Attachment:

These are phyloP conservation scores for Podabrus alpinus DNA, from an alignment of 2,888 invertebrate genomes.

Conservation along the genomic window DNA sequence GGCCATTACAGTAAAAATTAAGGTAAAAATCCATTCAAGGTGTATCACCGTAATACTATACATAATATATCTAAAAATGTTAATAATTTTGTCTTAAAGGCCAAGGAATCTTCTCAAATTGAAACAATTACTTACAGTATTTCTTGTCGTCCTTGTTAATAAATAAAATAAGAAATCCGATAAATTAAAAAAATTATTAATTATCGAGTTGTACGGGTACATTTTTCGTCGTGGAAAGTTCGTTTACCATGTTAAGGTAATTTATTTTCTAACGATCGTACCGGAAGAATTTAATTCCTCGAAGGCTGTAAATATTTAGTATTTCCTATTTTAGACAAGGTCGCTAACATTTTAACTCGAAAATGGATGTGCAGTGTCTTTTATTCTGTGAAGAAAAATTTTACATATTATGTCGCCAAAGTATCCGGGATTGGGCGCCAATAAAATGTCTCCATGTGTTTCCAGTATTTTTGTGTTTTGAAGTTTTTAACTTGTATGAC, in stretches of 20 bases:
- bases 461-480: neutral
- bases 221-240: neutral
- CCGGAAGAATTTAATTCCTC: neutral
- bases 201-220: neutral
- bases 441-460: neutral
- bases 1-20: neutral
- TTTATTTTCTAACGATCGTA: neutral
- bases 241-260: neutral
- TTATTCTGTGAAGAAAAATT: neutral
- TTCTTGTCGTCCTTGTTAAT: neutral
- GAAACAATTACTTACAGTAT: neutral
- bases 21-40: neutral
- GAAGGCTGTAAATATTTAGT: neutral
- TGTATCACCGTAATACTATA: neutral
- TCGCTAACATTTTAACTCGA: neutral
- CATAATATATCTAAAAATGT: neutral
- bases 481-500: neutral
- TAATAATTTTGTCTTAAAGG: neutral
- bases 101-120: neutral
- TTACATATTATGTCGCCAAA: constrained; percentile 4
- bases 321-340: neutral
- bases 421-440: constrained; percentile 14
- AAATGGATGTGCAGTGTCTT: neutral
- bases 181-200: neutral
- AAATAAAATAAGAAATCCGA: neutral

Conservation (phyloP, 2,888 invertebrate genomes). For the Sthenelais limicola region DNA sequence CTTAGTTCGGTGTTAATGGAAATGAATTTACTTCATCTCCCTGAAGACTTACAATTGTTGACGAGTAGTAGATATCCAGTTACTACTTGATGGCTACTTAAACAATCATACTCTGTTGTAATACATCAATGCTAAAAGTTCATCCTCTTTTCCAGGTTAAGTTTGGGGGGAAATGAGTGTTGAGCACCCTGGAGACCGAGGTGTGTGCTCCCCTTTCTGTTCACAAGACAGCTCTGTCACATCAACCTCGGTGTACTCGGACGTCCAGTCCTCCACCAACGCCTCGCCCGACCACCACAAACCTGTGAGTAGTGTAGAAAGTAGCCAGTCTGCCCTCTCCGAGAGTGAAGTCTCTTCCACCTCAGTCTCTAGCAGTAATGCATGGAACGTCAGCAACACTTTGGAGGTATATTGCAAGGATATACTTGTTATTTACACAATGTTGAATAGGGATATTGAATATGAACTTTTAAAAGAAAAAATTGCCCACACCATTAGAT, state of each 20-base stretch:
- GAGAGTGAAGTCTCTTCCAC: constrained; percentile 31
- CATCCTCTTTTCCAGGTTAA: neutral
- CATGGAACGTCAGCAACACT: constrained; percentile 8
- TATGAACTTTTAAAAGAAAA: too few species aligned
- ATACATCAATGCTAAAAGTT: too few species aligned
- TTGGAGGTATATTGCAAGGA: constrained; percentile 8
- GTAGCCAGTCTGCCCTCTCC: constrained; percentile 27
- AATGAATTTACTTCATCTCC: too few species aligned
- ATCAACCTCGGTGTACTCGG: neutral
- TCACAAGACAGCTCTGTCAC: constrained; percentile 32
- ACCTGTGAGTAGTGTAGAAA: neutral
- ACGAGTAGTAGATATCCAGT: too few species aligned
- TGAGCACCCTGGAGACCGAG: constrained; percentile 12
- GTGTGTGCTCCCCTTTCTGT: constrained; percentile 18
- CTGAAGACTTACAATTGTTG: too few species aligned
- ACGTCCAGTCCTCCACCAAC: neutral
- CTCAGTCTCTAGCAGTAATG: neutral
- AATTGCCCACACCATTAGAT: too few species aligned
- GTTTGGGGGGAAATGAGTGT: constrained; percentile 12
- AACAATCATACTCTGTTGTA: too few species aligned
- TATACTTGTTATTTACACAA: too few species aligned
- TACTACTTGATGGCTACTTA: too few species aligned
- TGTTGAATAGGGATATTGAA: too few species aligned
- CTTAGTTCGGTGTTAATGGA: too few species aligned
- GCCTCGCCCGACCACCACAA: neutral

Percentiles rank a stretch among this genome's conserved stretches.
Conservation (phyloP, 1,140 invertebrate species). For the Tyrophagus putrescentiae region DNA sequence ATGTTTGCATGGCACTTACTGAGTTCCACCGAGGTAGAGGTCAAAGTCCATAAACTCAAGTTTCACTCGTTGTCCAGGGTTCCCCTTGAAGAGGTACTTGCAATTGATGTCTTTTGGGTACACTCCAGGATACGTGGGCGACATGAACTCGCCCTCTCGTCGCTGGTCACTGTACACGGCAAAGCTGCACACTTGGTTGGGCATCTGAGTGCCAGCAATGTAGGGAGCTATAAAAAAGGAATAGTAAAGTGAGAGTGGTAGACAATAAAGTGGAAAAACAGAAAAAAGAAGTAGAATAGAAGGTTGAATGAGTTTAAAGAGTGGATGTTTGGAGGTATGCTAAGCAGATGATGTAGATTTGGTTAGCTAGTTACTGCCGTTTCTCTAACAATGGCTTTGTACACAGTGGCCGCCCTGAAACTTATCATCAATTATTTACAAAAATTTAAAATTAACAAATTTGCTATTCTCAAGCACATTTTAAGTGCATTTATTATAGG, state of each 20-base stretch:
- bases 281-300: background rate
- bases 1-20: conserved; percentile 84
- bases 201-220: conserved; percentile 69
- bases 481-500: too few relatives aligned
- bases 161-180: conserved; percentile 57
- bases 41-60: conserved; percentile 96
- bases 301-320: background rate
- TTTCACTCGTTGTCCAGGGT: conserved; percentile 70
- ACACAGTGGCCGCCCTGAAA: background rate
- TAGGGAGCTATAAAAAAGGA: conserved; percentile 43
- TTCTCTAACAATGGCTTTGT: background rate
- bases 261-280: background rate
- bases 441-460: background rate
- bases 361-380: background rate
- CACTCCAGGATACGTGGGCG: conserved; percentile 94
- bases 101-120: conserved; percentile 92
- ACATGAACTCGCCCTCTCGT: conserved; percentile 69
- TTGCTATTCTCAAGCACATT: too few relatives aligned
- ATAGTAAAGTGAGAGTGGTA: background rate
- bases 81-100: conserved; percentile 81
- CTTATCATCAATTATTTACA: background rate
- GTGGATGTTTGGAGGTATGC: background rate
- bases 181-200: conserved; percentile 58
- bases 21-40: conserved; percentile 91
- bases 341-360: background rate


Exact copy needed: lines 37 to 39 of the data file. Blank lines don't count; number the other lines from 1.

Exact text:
- ATCAACCTCGGTGTACTCGG: neutral
- TCACAAGACAGCTCTGTCAC: constrained; percentile 32
- ACCTGTGAGTAGTGTAGAAA: neutral